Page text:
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What is Occupational Asthma?

Occupational Asthma (OA)

Occupational asthma occurs when a person, who (usually) did not previously have asthma, is exposed to something in the work environment and then develops asthma caused by the work exposure(s).  It can have serious effects on the severity of asthma and may require a job change .For people who already have asthma, it is less common to develop occupational asthma on the job. But when this does happen, it can have serious effects on the severity of asthma and may also require a job change.

 

  • People who have occupational asthma and move to a different workplace can also develop work-exacerbated asthma.

When would you notice your symptoms?

If something at work has caused your asthma symptoms, they may get worse every time you are exposed to it. The symptoms do not start for the first time on your first day of exposure but may develop weeks, months or even years after starting your job.

Once occupational asthma starts, your symptoms may get worse with every exposure and your asthma may get progressively worse. Your asthma could be triggered:

 

  • Within minutes of an exposure, or
  • Only after several hours of exposure (e.g.,during the day), or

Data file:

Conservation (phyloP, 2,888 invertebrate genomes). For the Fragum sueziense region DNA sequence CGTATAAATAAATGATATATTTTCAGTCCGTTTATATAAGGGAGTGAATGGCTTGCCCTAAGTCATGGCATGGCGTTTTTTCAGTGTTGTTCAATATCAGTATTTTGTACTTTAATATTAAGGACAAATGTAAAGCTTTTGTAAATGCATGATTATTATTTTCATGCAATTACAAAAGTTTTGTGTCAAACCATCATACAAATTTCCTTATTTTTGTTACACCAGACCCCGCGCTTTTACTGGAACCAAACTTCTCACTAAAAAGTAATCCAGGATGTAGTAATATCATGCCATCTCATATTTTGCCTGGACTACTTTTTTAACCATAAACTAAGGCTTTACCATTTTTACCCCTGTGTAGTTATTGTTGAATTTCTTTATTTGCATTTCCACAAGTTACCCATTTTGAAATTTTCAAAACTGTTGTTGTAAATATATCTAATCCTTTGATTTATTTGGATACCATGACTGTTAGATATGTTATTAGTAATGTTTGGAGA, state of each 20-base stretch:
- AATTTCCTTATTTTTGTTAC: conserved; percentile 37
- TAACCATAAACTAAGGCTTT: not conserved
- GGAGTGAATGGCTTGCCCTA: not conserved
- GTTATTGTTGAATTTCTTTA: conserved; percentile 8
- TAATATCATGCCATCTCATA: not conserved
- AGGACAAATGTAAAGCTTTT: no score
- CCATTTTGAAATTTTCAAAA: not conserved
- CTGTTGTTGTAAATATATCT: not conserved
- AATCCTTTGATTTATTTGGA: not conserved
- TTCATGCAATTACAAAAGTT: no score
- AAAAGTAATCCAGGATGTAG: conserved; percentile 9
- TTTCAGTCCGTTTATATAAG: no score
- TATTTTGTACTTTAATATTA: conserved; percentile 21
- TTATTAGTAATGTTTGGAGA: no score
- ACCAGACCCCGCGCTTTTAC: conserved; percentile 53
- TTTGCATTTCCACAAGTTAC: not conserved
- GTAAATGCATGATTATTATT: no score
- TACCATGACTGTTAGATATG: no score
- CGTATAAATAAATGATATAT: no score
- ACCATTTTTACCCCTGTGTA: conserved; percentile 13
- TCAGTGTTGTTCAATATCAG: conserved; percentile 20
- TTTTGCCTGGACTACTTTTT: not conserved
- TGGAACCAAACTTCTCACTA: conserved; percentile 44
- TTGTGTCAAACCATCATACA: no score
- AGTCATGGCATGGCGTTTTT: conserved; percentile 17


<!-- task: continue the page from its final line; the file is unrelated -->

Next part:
• After leaving the work shift (e.g. symptoms at night if you worked the day shift)

 

Because your symptoms may not appear immediately, it may be difficult to recognize the connection to your work. There will usually be an improvement in asthma symptoms on your days off work, especially after 2 or 3 days off, or when you're on a holiday.

Occupational sensitizers

Occupational sensitizers are substances in your work place that can cause occupational asthma to develop. They are often materials that can cause allergic reactions as well (e.g. runny and itchy eyes and nose, sneezing). If you already have allergies, you may be more likely to become sensitive to one of these occupational sensitizers. There are two types of occupational sensitizers:

  1. High-molecular weight agents - examples include:
    • Enzymes (e.g., in detergents or laboratories) and moulds
    • Proteins from animals, plants, foods, insects and fish
    • Fish and shellfish such as snow crab in fisheries and fish processing industries (particularly in Atlantic Canada).
    • Wheat or other flour exposures in bakers
  2. Low-molecular weight agents - examples include:
    • Chemicals
    • Isocyanates in spray paints, some glues, foundry moulds, polyurethane foam used in foam products or insulation. Common jobs are roofers, spray painters in automobile industry, insulators, and polyurethane workers.
    • Western red cedar dust in the logging industry in British Columbia.

 

 

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